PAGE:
Go, inquire of the Lord for me, for the people and for all Judah, concerning the words of this book that has been found; for great is the wrath of the Lord that is aroused against us, because our fathers have not obeyed the words of this book, to do according to all that is written concerning us (2 Kings 22:13).

Josiah was right to be concerned. The Lord was furious with Judah, and His holy anger demanded a wrathful response. Recognizing Josiah’s humility and repentance, the Lord promised him personal peace, but Josiah’s reforms were too late to rescue his nation.

We have no such excuse. The Bible is readily available to us in many translations and formats with scads of study tools. How are you leveraging the opportunity to study the Bible? How will you make it a priority to keep His commands?

One of the reasons the church in Philadelphia was blessed by God was because of their faithfulness to His Word. Make a commitment right now to remain faithful to the Word of God. Hide it in your heart so that you might not sin against Him (Psalm 119:11).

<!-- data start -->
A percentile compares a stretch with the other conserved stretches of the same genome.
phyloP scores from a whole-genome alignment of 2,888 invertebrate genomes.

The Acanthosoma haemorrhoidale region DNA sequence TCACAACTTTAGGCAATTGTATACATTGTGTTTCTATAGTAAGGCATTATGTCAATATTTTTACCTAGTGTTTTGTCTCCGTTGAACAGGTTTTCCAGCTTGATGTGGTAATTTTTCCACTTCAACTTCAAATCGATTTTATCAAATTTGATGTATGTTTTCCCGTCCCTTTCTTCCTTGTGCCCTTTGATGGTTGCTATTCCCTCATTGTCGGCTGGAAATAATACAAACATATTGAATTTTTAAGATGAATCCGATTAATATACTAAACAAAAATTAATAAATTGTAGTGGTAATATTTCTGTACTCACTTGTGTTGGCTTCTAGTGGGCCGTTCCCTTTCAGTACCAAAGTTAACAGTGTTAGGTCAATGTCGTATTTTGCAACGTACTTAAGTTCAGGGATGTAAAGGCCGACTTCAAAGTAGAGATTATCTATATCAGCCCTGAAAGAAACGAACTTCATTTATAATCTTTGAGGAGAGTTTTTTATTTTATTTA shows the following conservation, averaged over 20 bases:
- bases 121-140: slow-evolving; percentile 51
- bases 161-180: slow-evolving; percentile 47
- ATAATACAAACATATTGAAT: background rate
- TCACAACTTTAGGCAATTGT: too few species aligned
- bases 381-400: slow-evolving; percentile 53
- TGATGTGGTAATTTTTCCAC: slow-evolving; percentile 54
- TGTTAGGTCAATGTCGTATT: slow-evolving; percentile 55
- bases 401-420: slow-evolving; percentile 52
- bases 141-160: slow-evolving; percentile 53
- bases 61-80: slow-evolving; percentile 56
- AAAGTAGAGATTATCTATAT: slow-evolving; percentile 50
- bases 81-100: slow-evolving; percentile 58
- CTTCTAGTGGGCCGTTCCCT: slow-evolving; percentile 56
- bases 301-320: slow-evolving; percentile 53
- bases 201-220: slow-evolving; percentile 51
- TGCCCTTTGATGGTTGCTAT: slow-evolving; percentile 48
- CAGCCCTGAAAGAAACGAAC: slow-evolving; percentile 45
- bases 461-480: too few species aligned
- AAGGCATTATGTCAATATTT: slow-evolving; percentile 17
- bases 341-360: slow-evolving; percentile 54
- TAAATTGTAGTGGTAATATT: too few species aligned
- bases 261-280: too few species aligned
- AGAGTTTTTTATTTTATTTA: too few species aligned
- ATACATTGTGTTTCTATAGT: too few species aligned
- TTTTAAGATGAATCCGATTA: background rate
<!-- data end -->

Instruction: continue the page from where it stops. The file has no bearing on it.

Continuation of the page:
Sign 4: Stand up for the faith

Finally, Christ commended the church in Philadelphia because they had not denied His name. They were faithful not only to the Word of the Lord but to the Lord Himself. Persecution was rampant in Rome. Of Jesus’s apostles, John was the only one who did not die a violent death, and he died imprisoned on Patmos. Like the apostles, the believers at Philadelphia would not worship Caesar or participate in other forms of idolatry. Even in the face of persecution, they did not deny the name of Christ.

America is blessed with a high degree of religious freedom. For us, persecution is subtle. It is more likely to involve delayed promotions at work or exclusion from social gatherings than physical harm, yet these circumstances often deter God’s people from proclaiming His name in the public arena. Let us resolve to worship the Lord no matter the cost and to serve Christ with our whole heart. Testifying to God’s grace and mercy to a lost and dying world is far more important than personal pride or promotional opportunities.